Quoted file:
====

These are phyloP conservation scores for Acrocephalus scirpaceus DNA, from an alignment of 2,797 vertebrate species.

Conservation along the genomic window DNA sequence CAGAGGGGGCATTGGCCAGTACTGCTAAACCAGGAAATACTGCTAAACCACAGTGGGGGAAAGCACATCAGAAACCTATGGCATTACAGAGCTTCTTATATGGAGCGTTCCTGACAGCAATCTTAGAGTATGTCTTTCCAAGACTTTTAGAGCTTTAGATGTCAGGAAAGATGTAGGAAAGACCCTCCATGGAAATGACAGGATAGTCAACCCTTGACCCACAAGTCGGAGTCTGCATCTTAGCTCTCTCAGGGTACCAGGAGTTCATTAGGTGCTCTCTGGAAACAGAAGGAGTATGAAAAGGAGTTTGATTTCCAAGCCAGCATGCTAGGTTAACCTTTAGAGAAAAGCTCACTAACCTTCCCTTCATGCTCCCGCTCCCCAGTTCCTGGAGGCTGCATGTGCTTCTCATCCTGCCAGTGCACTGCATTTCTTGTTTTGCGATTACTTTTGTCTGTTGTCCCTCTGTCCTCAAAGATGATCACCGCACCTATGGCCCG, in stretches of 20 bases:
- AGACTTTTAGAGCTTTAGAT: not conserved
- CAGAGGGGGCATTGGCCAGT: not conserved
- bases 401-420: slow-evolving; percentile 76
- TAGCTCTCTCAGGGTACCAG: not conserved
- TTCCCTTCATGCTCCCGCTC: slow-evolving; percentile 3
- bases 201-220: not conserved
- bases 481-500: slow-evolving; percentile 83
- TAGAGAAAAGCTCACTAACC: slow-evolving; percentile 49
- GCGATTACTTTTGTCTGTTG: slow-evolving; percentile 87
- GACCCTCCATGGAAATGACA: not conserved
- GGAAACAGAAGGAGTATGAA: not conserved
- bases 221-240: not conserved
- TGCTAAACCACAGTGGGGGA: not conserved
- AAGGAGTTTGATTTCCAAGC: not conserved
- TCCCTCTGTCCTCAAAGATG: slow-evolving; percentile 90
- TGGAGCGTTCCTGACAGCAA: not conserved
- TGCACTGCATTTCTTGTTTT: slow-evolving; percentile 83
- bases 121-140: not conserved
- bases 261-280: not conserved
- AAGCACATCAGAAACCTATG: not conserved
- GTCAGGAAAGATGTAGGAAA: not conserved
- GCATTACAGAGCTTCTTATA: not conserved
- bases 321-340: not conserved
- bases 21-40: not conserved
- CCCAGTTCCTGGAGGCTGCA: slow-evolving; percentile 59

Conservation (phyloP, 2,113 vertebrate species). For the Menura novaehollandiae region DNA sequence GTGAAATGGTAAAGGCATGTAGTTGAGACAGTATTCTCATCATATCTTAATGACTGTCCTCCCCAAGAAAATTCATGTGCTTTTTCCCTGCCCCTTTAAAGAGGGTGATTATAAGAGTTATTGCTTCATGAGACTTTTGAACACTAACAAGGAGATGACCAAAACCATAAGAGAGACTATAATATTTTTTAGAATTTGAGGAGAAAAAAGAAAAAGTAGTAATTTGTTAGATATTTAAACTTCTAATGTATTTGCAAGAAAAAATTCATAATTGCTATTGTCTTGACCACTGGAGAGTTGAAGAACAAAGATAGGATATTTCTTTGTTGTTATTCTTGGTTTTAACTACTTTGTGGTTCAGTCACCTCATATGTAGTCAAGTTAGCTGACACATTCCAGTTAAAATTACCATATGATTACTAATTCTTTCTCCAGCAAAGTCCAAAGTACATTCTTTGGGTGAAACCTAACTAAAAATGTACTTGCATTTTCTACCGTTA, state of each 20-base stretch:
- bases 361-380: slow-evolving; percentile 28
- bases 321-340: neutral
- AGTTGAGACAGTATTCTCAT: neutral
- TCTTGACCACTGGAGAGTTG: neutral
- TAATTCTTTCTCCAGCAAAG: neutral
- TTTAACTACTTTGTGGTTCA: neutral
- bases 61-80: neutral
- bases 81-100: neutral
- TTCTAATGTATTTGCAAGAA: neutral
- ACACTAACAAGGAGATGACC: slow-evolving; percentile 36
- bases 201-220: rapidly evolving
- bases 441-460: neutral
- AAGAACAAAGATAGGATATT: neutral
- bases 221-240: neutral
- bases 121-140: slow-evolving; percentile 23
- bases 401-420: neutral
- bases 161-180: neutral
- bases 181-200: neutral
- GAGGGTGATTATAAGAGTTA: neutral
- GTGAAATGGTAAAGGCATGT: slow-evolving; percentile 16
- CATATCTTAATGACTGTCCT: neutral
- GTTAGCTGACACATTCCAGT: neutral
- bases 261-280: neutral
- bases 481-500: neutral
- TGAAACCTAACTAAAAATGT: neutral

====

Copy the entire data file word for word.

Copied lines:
These are phyloP conservation scores for Acrocephalus scirpaceus DNA, from an alignment of 2,797 vertebrate species.

Conservation along the genomic window DNA sequence CAGAGGGGGCATTGGCCAGTACTGCTAAACCAGGAAATACTGCTAAACCACAGTGGGGGAAAGCACATCAGAAACCTATGGCATTACAGAGCTTCTTATATGGAGCGTTCCTGACAGCAATCTTAGAGTATGTCTTTCCAAGACTTTTAGAGCTTTAGATGTCAGGAAAGATGTAGGAAAGACCCTCCATGGAAATGACAGGATAGTCAACCCTTGACCCACAAGTCGGAGTCTGCATCTTAGCTCTCTCAGGGTACCAGGAGTTCATTAGGTGCTCTCTGGAAACAGAAGGAGTATGAAAAGGAGTTTGATTTCCAAGCCAGCATGCTAGGTTAACCTTTAGAGAAAAGCTCACTAACCTTCCCTTCATGCTCCCGCTCCCCAGTTCCTGGAGGCTGCATGTGCTTCTCATCCTGCCAGTGCACTGCATTTCTTGTTTTGCGATTACTTTTGTCTGTTGTCCCTCTGTCCTCAAAGATGATCACCGCACCTATGGCCCG, in stretches of 20 bases:
- AGACTTTTAGAGCTTTAGAT: not conserved
- CAGAGGGGGCATTGGCCAGT: not conserved
- bases 401-420: slow-evolving; percentile 76
- TAGCTCTCTCAGGGTACCAG: not conserved
- TTCCCTTCATGCTCCCGCTC: slow-evolving; percentile 3
- bases 201-220: not conserved
- bases 481-500: slow-evolving; percentile 83
- TAGAGAAAAGCTCACTAACC: slow-evolving; percentile 49
- GCGATTACTTTTGTCTGTTG: slow-evolving; percentile 87
- GACCCTCCATGGAAATGACA: not conserved
- GGAAACAGAAGGAGTATGAA: not conserved
- bases 221-240: not conserved
- TGCTAAACCACAGTGGGGGA: not conserved
- AAGGAGTTTGATTTCCAAGC: not conserved
- TCCCTCTGTCCTCAAAGATG: slow-evolving; percentile 90
- TGGAGCGTTCCTGACAGCAA: not conserved
- TGCACTGCATTTCTTGTTTT: slow-evolving; percentile 83
- bases 121-140: not conserved
- bases 261-280: not conserved
- AAGCACATCAGAAACCTATG: not conserved
- GTCAGGAAAGATGTAGGAAA: not conserved
- GCATTACAGAGCTTCTTATA: not conserved
- bases 321-340: not conserved
- bases 21-40: not conserved
- CCCAGTTCCTGGAGGCTGCA: slow-evolving; percentile 59

Conservation (phyloP, 2,113 vertebrate species). For the Menura novaehollandiae region DNA sequence GTGAAATGGTAAAGGCATGTAGTTGAGACAGTATTCTCATCATATCTTAATGACTGTCCTCCCCAAGAAAATTCATGTGCTTTTTCCCTGCCCCTTTAAAGAGGGTGATTATAAGAGTTATTGCTTCATGAGACTTTTGAACACTAACAAGGAGATGACCAAAACCATAAGAGAGACTATAATATTTTTTAGAATTTGAGGAGAAAAAAGAAAAAGTAGTAATTTGTTAGATATTTAAACTTCTAATGTATTTGCAAGAAAAAATTCATAATTGCTATTGTCTTGACCACTGGAGAGTTGAAGAACAAAGATAGGATATTTCTTTGTTGTTATTCTTGGTTTTAACTACTTTGTGGTTCAGTCACCTCATATGTAGTCAAGTTAGCTGACACATTCCAGTTAAAATTACCATATGATTACTAATTCTTTCTCCAGCAAAGTCCAAAGTACATTCTTTGGGTGAAACCTAACTAAAAATGTACTTGCATTTTCTACCGTTA, state of each 20-base stretch:
- bases 361-380: slow-evolving; percentile 28
- bases 321-340: neutral
- AGTTGAGACAGTATTCTCAT: neutral
- TCTTGACCACTGGAGAGTTG: neutral
- TAATTCTTTCTCCAGCAAAG: neutral
- TTTAACTACTTTGTGGTTCA: neutral
- bases 61-80: neutral
- bases 81-100: neutral
- TTCTAATGTATTTGCAAGAA: neutral
- ACACTAACAAGGAGATGACC: slow-evolving; percentile 36
- bases 201-220: rapidly evolving
- bases 441-460: neutral
- AAGAACAAAGATAGGATATT: neutral
- bases 221-240: neutral
- bases 121-140: slow-evolving; percentile 23
- bases 401-420: neutral
- bases 161-180: neutral
- bases 181-200: neutral
- GAGGGTGATTATAAGAGTTA: neutral
- GTGAAATGGTAAAGGCATGT: slow-evolving; percentile 16
- CATATCTTAATGACTGTCCT: neutral
- GTTAGCTGACACATTCCAGT: neutral
- bases 261-280: neutral
- bases 481-500: neutral
- TGAAACCTAACTAAAAATGT: neutral